The rumour spread quickly: Theo Walcott is in the England squad.
Surely not? A kid of just 17, without a minute of Premier League action, was set to board a plane alongside Wayne Rooney, Steven Gerrard and Rio Ferdinand as an equal.
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It was soon confirmed. Sven-Goran Eriksson, overseeing the envisioned redemption of England’s golden generation, was turning to this little-known youngster for the 2006 World Cup. He must be good.
Just four forwards touched down in Baden-Baden: Rooney, Michael Owen, Peter Crouch and Walcott. Two starters, two gamechangers. That was until Owen crumpled in a heap in the final group match against Sweden, promoting Crouch to the frontline. Surely Walcott would get his moment.
Still he waited as England laboured past Ecuador in the last 16. Whispers of confusion swirled around. Why was Eriksson so reluctant to field a player he had shown such faith in initially? Still, he would get another opportunity to throw him in.
When Rooney thrust his boot into Ricardo Carvalho against Portugal in the quarter-finals, and replacement Crouch looked hopelessly isolated in attack, Eriksson had to make his move. But he didn’t. His final substitution in the 119th minute saw Jamie Carragher come on for Aaron Lennon ahead of the shootout – just enough time for the Liverpool defender to get up to speed before missing his penalty as England crashed out.
The first chapter of Theo Walcott: Nearly Man was written. Every chapter has been practically the same since.

Theo Walcott, 2006 World Cup

Image credit: Getty Images

OK, what’s followed over the last 14 years has not been a disaster. His case of unfulfilled promise is streets from Ravel Morrison. He didn’t throw his career through off-field mistakes, rather he suffered from bad luck and a complete inability to build on his good moments. But has there ever been a player who could switch so seamlessly from world beater to also ran?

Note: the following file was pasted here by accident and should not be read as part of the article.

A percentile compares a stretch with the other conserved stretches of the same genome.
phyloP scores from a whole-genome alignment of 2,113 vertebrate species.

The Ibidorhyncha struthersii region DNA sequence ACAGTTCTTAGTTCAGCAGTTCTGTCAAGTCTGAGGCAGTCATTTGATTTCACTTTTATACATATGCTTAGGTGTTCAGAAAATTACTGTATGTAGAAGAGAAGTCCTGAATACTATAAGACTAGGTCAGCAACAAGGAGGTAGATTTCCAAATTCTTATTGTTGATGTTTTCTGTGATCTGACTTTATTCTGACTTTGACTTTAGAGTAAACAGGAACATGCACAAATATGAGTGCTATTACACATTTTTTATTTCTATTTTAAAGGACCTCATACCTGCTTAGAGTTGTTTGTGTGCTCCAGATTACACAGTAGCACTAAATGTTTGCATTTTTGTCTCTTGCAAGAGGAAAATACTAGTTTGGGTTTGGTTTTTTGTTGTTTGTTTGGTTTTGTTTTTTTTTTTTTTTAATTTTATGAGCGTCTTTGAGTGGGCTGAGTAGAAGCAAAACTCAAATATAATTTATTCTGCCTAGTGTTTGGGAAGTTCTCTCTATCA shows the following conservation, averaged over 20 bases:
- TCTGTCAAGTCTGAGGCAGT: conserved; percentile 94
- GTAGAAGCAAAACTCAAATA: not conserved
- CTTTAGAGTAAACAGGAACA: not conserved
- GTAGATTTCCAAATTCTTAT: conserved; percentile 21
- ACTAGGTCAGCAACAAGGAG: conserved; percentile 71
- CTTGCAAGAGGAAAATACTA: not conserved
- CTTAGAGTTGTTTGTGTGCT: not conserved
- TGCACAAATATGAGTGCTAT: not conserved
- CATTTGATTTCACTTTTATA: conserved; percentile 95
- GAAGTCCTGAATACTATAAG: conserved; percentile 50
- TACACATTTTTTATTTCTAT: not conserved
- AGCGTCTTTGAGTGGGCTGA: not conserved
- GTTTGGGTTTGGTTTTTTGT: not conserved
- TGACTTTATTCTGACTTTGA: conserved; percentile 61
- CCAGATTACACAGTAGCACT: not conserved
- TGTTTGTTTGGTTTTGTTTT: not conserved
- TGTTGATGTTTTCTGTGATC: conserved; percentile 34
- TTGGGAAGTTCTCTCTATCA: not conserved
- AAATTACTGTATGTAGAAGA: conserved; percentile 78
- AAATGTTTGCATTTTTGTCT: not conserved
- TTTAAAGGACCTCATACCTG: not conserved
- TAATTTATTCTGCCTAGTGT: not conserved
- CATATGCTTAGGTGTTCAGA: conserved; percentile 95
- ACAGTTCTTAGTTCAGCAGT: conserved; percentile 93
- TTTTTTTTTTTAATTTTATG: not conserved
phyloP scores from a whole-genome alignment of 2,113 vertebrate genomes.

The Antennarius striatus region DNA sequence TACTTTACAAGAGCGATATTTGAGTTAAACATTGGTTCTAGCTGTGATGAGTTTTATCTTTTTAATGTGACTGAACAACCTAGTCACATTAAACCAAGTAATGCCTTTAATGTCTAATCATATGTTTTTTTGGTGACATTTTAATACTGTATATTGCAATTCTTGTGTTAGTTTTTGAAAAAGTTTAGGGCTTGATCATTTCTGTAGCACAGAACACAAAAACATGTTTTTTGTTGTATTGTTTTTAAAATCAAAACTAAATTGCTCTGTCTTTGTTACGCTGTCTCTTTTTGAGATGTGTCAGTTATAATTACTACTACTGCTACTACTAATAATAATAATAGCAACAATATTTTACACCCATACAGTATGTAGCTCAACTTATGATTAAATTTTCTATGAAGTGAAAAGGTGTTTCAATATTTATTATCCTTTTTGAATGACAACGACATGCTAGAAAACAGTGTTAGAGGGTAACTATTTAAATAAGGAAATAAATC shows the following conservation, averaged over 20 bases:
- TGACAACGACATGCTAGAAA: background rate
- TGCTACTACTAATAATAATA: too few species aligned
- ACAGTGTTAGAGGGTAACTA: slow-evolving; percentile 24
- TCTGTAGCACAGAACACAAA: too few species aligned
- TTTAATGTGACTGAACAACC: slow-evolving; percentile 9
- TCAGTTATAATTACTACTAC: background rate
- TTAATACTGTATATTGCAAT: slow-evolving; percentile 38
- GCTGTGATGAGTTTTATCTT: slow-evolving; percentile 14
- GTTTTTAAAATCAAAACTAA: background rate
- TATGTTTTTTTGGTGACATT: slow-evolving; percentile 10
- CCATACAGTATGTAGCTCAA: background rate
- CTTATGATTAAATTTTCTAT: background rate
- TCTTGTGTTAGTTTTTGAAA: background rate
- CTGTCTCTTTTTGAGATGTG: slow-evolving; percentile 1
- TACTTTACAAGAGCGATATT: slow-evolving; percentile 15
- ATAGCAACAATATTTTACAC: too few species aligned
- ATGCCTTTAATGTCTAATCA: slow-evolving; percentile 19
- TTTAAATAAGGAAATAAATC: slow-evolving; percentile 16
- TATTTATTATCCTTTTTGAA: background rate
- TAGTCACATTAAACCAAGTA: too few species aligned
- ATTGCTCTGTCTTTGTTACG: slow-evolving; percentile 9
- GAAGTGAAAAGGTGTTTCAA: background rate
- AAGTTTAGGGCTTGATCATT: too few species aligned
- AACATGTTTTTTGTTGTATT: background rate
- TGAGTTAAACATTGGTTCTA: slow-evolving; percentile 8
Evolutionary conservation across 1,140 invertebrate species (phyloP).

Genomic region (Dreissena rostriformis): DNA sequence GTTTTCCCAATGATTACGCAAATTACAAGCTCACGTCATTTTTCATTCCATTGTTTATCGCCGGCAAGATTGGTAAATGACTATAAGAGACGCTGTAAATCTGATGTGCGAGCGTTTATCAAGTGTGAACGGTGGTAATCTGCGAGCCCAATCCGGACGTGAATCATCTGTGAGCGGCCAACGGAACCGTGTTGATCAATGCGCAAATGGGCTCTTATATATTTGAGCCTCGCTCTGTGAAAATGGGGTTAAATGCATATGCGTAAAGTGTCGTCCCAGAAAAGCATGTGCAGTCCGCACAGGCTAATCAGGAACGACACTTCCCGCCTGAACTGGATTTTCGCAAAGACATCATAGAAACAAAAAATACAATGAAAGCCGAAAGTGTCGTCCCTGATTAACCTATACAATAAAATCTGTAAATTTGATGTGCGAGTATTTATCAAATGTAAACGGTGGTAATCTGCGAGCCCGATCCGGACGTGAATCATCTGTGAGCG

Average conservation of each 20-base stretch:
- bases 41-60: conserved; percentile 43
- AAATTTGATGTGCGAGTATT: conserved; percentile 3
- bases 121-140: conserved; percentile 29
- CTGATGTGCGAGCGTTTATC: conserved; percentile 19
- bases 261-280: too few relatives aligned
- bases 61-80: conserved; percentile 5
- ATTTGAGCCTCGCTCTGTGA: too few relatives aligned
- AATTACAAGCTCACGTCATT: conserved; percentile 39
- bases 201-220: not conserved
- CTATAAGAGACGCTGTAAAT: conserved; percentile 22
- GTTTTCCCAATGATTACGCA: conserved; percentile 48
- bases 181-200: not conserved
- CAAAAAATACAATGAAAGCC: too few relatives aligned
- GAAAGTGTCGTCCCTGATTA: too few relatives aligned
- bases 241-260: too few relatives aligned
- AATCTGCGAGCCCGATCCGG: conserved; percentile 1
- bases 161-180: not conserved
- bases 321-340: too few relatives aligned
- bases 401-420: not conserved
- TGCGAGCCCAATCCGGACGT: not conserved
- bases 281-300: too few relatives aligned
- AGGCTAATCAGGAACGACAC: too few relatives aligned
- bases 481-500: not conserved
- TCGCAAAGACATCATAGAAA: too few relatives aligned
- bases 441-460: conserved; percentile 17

The kid that exploded onto the scene for Southampton had frightening talent. Sure, he was incredibly right-footed and lightweight, almost drowning in his shirt, but his speed, finishing and anticipation were evident to anyone.
But after finally breaking into the Arsenal team, it was clear he was a wide forward – a player most comfortable working alongside a striker who sucks players out of position, then exploding into the gap between centre-back and full-back. Indeed, his greatest moments came from that position.
And yet the seed remained in his mind that he was the heir to Thierry Henry, seizing the No.14 jersey at the Emirates and… that’s where the story largely stops.
That’s not to say he wasn’t a goalscorer. Far from it. He went on some brilliant streaks, notably finding 21 goals in the 2012-13 campaign. But he had a rare ability to revert to Walcott: Nearly Man at a moment’s notice as poor decision making and an undefined position marred his progress.
A hat-trick in Croatia in World Cup qualifying. A mesmeric run through half of the Liverpool team in the Champions League. For most players, that would have been a springboard to greatness. Instead, he went 22 games before finding the net again for England and failed to become the talisman Arsenal needed.
It’s odd writing that a player who won three FA Cups and bagged over 100 goals for Arsenal didn’t make it. Now at Everton, he is seeing out his days in the wilderness. And it's such a shame as Theo Walcott could have been so much more.
Listen to the Debate on the Game of Opinions podcast on Friday - will the Walcott argument stand up to scrutiny? Listen here.
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